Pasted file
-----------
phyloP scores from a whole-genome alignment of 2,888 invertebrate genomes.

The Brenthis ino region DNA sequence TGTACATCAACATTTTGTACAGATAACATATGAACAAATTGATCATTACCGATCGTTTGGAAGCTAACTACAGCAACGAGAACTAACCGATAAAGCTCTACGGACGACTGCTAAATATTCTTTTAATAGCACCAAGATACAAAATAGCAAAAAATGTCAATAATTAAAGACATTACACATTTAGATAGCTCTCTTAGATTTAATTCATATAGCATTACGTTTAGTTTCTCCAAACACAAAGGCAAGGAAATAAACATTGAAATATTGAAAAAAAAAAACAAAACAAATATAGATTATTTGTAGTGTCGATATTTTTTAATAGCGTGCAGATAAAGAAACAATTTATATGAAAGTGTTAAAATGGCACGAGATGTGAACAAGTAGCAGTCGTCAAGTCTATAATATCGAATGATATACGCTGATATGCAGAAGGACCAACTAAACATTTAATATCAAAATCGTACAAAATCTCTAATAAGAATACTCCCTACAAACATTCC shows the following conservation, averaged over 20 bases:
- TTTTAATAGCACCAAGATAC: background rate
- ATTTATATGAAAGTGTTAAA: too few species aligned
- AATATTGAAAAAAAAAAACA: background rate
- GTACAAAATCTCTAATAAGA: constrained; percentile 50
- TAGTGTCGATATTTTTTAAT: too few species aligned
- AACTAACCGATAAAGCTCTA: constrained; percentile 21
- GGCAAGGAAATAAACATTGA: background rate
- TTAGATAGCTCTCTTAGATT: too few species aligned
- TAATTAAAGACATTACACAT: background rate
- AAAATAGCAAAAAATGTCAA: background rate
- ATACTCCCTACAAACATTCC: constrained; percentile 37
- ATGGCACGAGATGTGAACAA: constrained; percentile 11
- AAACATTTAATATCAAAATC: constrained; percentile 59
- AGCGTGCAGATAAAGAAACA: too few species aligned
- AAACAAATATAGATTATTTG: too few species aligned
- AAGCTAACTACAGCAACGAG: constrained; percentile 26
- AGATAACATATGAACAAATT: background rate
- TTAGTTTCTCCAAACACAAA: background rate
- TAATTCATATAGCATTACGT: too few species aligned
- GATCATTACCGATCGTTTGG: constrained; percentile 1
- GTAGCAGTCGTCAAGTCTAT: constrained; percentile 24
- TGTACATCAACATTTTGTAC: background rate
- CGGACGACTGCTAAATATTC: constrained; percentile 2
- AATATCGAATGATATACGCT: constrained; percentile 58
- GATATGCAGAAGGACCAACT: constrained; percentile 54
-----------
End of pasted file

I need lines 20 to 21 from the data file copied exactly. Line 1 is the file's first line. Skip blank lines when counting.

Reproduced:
- TTAGTTTCTCCAAACACAAA: background rate
- TAATTCATATAGCATTACGT: too few species aligned